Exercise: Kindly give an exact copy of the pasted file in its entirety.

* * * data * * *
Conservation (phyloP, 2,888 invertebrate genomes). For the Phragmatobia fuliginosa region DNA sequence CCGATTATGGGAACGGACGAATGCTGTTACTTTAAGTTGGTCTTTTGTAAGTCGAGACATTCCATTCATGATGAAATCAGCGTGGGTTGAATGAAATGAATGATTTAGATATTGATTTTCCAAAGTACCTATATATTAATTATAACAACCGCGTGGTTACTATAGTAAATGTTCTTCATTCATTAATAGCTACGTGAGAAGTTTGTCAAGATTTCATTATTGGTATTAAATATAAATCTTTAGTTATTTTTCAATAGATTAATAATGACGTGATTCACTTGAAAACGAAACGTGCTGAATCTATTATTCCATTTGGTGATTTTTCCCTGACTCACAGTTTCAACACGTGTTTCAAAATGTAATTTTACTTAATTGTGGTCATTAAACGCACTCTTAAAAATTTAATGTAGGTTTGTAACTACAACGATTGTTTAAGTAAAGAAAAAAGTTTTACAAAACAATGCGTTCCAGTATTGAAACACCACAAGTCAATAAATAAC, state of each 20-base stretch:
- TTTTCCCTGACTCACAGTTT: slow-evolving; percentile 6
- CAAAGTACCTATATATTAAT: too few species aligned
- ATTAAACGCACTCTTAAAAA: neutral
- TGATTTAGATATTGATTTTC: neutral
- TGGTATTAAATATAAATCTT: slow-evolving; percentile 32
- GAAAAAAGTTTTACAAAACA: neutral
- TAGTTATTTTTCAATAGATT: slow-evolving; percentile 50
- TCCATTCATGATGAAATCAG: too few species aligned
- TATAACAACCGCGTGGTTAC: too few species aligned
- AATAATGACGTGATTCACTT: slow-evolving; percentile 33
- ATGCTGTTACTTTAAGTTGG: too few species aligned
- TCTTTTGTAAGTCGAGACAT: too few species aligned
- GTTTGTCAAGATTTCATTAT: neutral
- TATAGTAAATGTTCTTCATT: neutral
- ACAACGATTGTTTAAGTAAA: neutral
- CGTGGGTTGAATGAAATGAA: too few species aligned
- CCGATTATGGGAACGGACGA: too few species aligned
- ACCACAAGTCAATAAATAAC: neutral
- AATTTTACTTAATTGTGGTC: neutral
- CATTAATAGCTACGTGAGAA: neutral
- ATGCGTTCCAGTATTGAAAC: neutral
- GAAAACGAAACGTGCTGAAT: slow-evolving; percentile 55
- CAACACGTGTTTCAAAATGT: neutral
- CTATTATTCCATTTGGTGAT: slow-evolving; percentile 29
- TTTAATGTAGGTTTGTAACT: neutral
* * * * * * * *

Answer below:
Conservation (phyloP, 2,888 invertebrate genomes). For the Phragmatobia fuliginosa region DNA sequence CCGATTATGGGAACGGACGAATGCTGTTACTTTAAGTTGGTCTTTTGTAAGTCGAGACATTCCATTCATGATGAAATCAGCGTGGGTTGAATGAAATGAATGATTTAGATATTGATTTTCCAAAGTACCTATATATTAATTATAACAACCGCGTGGTTACTATAGTAAATGTTCTTCATTCATTAATAGCTACGTGAGAAGTTTGTCAAGATTTCATTATTGGTATTAAATATAAATCTTTAGTTATTTTTCAATAGATTAATAATGACGTGATTCACTTGAAAACGAAACGTGCTGAATCTATTATTCCATTTGGTGATTTTTCCCTGACTCACAGTTTCAACACGTGTTTCAAAATGTAATTTTACTTAATTGTGGTCATTAAACGCACTCTTAAAAATTTAATGTAGGTTTGTAACTACAACGATTGTTTAAGTAAAGAAAAAAGTTTTACAAAACAATGCGTTCCAGTATTGAAACACCACAAGTCAATAAATAAC, state of each 20-base stretch:
- TTTTCCCTGACTCACAGTTT: slow-evolving; percentile 6
- CAAAGTACCTATATATTAAT: too few species aligned
- ATTAAACGCACTCTTAAAAA: neutral
- TGATTTAGATATTGATTTTC: neutral
- TGGTATTAAATATAAATCTT: slow-evolving; percentile 32
- GAAAAAAGTTTTACAAAACA: neutral
- TAGTTATTTTTCAATAGATT: slow-evolving; percentile 50
- TCCATTCATGATGAAATCAG: too few species aligned
- TATAACAACCGCGTGGTTAC: too few species aligned
- AATAATGACGTGATTCACTT: slow-evolving; percentile 33
- ATGCTGTTACTTTAAGTTGG: too few species aligned
- TCTTTTGTAAGTCGAGACAT: too few species aligned
- GTTTGTCAAGATTTCATTAT: neutral
- TATAGTAAATGTTCTTCATT: neutral
- ACAACGATTGTTTAAGTAAA: neutral
- CGTGGGTTGAATGAAATGAA: too few species aligned
- CCGATTATGGGAACGGACGA: too few species aligned
- ACCACAAGTCAATAAATAAC: neutral
- AATTTTACTTAATTGTGGTC: neutral
- CATTAATAGCTACGTGAGAA: neutral
- ATGCGTTCCAGTATTGAAAC: neutral
- GAAAACGAAACGTGCTGAAT: slow-evolving; percentile 55
- CAACACGTGTTTCAAAATGT: neutral
- CTATTATTCCATTTGGTGAT: slow-evolving; percentile 29
- TTTAATGTAGGTTTGTAACT: neutral